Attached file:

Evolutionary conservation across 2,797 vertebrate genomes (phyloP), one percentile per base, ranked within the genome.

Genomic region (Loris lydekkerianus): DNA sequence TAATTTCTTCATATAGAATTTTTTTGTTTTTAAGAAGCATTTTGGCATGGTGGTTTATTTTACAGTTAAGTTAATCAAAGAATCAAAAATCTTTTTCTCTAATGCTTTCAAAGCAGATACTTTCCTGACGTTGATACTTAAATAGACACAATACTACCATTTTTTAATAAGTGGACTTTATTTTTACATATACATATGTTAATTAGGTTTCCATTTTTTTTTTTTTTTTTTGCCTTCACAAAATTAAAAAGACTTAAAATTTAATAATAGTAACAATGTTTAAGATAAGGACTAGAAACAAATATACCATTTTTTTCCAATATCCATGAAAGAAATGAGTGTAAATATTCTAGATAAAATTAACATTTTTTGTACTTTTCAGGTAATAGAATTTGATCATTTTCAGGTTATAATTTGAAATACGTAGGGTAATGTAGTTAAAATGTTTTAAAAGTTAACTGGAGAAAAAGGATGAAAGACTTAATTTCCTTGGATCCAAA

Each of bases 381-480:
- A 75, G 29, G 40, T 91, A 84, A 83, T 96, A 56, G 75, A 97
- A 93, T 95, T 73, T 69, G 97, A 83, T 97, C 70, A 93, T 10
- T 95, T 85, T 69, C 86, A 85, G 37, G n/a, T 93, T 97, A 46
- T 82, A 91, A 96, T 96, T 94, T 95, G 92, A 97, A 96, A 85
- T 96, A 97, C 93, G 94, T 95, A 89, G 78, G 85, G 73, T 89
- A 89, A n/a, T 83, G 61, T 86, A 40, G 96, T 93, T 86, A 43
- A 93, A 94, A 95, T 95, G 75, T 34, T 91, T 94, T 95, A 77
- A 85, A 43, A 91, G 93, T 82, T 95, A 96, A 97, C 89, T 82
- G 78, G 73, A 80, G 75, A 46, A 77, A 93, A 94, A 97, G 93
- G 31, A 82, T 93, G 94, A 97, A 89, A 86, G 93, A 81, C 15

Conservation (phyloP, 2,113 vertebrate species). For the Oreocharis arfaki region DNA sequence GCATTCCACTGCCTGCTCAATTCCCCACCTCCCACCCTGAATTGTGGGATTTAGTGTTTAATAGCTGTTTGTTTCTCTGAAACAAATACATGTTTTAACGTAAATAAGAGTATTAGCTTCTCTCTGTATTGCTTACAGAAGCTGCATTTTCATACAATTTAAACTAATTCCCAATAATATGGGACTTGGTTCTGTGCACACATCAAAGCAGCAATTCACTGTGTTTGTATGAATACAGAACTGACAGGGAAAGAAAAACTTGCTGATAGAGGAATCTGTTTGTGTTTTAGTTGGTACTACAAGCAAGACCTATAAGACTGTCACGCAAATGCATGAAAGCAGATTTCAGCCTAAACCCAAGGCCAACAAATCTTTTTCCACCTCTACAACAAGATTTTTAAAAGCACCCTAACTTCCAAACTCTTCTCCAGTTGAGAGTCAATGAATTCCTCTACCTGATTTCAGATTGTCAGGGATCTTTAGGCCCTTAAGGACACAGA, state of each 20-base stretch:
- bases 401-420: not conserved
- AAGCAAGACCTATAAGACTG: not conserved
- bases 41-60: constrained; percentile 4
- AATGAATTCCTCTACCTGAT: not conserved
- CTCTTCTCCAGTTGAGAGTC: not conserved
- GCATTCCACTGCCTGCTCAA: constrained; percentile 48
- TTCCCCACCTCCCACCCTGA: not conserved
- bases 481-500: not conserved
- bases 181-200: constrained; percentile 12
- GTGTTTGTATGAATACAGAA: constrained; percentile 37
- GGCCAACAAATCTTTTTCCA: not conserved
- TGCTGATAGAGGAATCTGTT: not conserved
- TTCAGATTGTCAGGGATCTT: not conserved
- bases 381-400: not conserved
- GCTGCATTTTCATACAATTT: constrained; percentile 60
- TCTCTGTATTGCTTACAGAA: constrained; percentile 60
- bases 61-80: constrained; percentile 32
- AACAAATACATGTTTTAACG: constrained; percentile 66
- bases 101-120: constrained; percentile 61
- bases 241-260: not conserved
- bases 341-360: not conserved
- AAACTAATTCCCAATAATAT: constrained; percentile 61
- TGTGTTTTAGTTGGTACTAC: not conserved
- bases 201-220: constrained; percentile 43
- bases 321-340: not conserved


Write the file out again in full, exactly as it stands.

Evolutionary conservation across 2,797 vertebrate genomes (phyloP), one percentile per base, ranked within the genome.

Genomic region (Loris lydekkerianus): DNA sequence TAATTTCTTCATATAGAATTTTTTTGTTTTTAAGAAGCATTTTGGCATGGTGGTTTATTTTACAGTTAAGTTAATCAAAGAATCAAAAATCTTTTTCTCTAATGCTTTCAAAGCAGATACTTTCCTGACGTTGATACTTAAATAGACACAATACTACCATTTTTTAATAAGTGGACTTTATTTTTACATATACATATGTTAATTAGGTTTCCATTTTTTTTTTTTTTTTTTGCCTTCACAAAATTAAAAAGACTTAAAATTTAATAATAGTAACAATGTTTAAGATAAGGACTAGAAACAAATATACCATTTTTTTCCAATATCCATGAAAGAAATGAGTGTAAATATTCTAGATAAAATTAACATTTTTTGTACTTTTCAGGTAATAGAATTTGATCATTTTCAGGTTATAATTTGAAATACGTAGGGTAATGTAGTTAAAATGTTTTAAAAGTTAACTGGAGAAAAAGGATGAAAGACTTAATTTCCTTGGATCCAAA

Each of bases 381-480:
- A 75, G 29, G 40, T 91, A 84, A 83, T 96, A 56, G 75, A 97
- A 93, T 95, T 73, T 69, G 97, A 83, T 97, C 70, A 93, T 10
- T 95, T 85, T 69, C 86, A 85, G 37, G n/a, T 93, T 97, A 46
- T 82, A 91, A 96, T 96, T 94, T 95, G 92, A 97, A 96, A 85
- T 96, A 97, C 93, G 94, T 95, A 89, G 78, G 85, G 73, T 89
- A 89, A n/a, T 83, G 61, T 86, A 40, G 96, T 93, T 86, A 43
- A 93, A 94, A 95, T 95, G 75, T 34, T 91, T 94, T 95, A 77
- A 85, A 43, A 91, G 93, T 82, T 95, A 96, A 97, C 89, T 82
- G 78, G 73, A 80, G 75, A 46, A 77, A 93, A 94, A 97, G 93
- G 31, A 82, T 93, G 94, A 97, A 89, A 86, G 93, A 81, C 15

Conservation (phyloP, 2,113 vertebrate species). For the Oreocharis arfaki region DNA sequence GCATTCCACTGCCTGCTCAATTCCCCACCTCCCACCCTGAATTGTGGGATTTAGTGTTTAATAGCTGTTTGTTTCTCTGAAACAAATACATGTTTTAACGTAAATAAGAGTATTAGCTTCTCTCTGTATTGCTTACAGAAGCTGCATTTTCATACAATTTAAACTAATTCCCAATAATATGGGACTTGGTTCTGTGCACACATCAAAGCAGCAATTCACTGTGTTTGTATGAATACAGAACTGACAGGGAAAGAAAAACTTGCTGATAGAGGAATCTGTTTGTGTTTTAGTTGGTACTACAAGCAAGACCTATAAGACTGTCACGCAAATGCATGAAAGCAGATTTCAGCCTAAACCCAAGGCCAACAAATCTTTTTCCACCTCTACAACAAGATTTTTAAAAGCACCCTAACTTCCAAACTCTTCTCCAGTTGAGAGTCAATGAATTCCTCTACCTGATTTCAGATTGTCAGGGATCTTTAGGCCCTTAAGGACACAGA, state of each 20-base stretch:
- bases 401-420: not conserved
- AAGCAAGACCTATAAGACTG: not conserved
- bases 41-60: constrained; percentile 4
- AATGAATTCCTCTACCTGAT: not conserved
- CTCTTCTCCAGTTGAGAGTC: not conserved
- GCATTCCACTGCCTGCTCAA: constrained; percentile 48
- TTCCCCACCTCCCACCCTGA: not conserved
- bases 481-500: not conserved
- bases 181-200: constrained; percentile 12
- GTGTTTGTATGAATACAGAA: constrained; percentile 37
- GGCCAACAAATCTTTTTCCA: not conserved
- TGCTGATAGAGGAATCTGTT: not conserved
- TTCAGATTGTCAGGGATCTT: not conserved
- bases 381-400: not conserved
- GCTGCATTTTCATACAATTT: constrained; percentile 60
- TCTCTGTATTGCTTACAGAA: constrained; percentile 60
- bases 61-80: constrained; percentile 32
- AACAAATACATGTTTTAACG: constrained; percentile 66
- bases 101-120: constrained; percentile 61
- bases 241-260: not conserved
- bases 341-360: not conserved
- AAACTAATTCCCAATAATAT: constrained; percentile 61
- TGTGTTTTAGTTGGTACTAC: not conserved
- bases 201-220: constrained; percentile 43
- bases 321-340: not conserved